Friday, August 28, 2015

The following is a letter sent to the Lafayette Journal & Courier from the President of our company.  It was published in the paper on August 27th.  Click here for the link to the paper's website:


This year, nearly all of us have seen the problems created when highways and bridges are not maintained properly.  Traveling from Indianapolis north has been especially difficult with portions of I-65, US 52, and US 421 being under construction.  Among the many affected by the current I-65 road closure are truckers across Indiana, including those operated by my company, who have lost thousands of hours of productivity waiting in long traffic lines and detours.

So, I take this opportunity to share 2 inequities regarding wear-and-tear on our highways and the payment of fuel taxes.

The first is permit fees for overweight loads.  Trucks hauling loads in sealed ocean-going containers are allowed, with special permits, to haul 95,000 pounds gross weight (The weight limit for other trucks 80,000 pounds).  The permit fee for this privilege is $850 per year, or less than $3 per day.

I believe Purdue’s highway engineers would agree this weight limit increases wear-and-tear on our bridges and highways, and that this permit fee is very small in comparison to the cost of highways.  The trucking industry is vital to our nation’s economy, but such favoritism for certain segments of our industry is inequitable. 


The solution?  Repeal this little-known law which favors the container haulers, a small segment of the industry.  If higher weights are required, then allow higher weight for all by increasing the number of axles on the trailers to evenly distribute the weight and reduce bridge and road damage.    

The second is the method of collecting fuel taxes from the transportation industry.  Our industry favors equitable treatment of all modes of transportation, and I believe a majority in the transportation industry support an increase in fuel taxes --- if equitable collection procedures are in place.  Currently, an 11 cents per gallon tax is collected via quarterly fuel tax reports filed by Motor Carriers. The fallacy of this process is that many companies either fail to file or falsify the quarterly fuel tax reports to avoid the tax.  Indiana is one of only two states which use the dual method to collect; that is, partial collection at the pump and partial collection by tax fillings.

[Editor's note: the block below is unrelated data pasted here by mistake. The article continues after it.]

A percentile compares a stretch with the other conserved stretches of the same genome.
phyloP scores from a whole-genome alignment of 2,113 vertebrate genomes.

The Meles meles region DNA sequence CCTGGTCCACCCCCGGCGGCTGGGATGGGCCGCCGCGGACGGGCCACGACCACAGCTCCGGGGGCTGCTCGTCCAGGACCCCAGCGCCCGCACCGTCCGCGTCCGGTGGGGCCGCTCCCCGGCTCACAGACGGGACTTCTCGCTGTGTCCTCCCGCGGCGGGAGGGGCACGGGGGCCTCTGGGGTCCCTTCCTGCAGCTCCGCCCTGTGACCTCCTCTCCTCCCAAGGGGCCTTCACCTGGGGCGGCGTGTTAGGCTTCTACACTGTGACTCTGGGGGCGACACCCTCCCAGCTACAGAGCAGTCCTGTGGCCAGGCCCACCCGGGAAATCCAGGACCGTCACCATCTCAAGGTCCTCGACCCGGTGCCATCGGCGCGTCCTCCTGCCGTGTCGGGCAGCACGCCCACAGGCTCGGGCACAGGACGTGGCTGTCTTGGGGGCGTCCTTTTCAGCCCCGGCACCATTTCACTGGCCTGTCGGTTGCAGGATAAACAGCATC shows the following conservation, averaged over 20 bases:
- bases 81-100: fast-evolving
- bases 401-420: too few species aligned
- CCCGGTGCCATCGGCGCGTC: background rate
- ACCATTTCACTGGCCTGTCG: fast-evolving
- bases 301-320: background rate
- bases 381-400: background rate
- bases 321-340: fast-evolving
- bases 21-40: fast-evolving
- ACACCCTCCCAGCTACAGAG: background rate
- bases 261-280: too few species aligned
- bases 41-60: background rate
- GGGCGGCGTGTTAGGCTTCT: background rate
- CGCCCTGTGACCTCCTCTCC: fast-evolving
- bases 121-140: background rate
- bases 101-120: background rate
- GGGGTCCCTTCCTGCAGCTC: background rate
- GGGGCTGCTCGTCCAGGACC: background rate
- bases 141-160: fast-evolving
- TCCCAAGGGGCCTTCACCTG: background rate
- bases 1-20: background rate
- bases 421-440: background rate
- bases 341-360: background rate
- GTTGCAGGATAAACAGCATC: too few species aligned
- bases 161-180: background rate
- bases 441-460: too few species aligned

The solution?  Collect the 11 cent tax at the pump. This would assure compliance with collection. The 11 cent add-on would then fairly represent the tax paid by the trucking industry, and the Indiana motoring public would be aware of the full amount of tax paid by the trucking industry.  It has been estimated this action would collect an additional $15 million per year from the non-payors as well as reduce enforcement costs.

If you agree with my thoughts, send this note to your State Representative and Senator and urge them to make these changes. Fair funding for roads is in everyone’s best interest, and is supported by the trucking industry.  Although these suggestions increase cost to the trucking industry, they are less expensive than the future costs to replace bridges and highways that are now maintained with inadequate care and insufficient funding.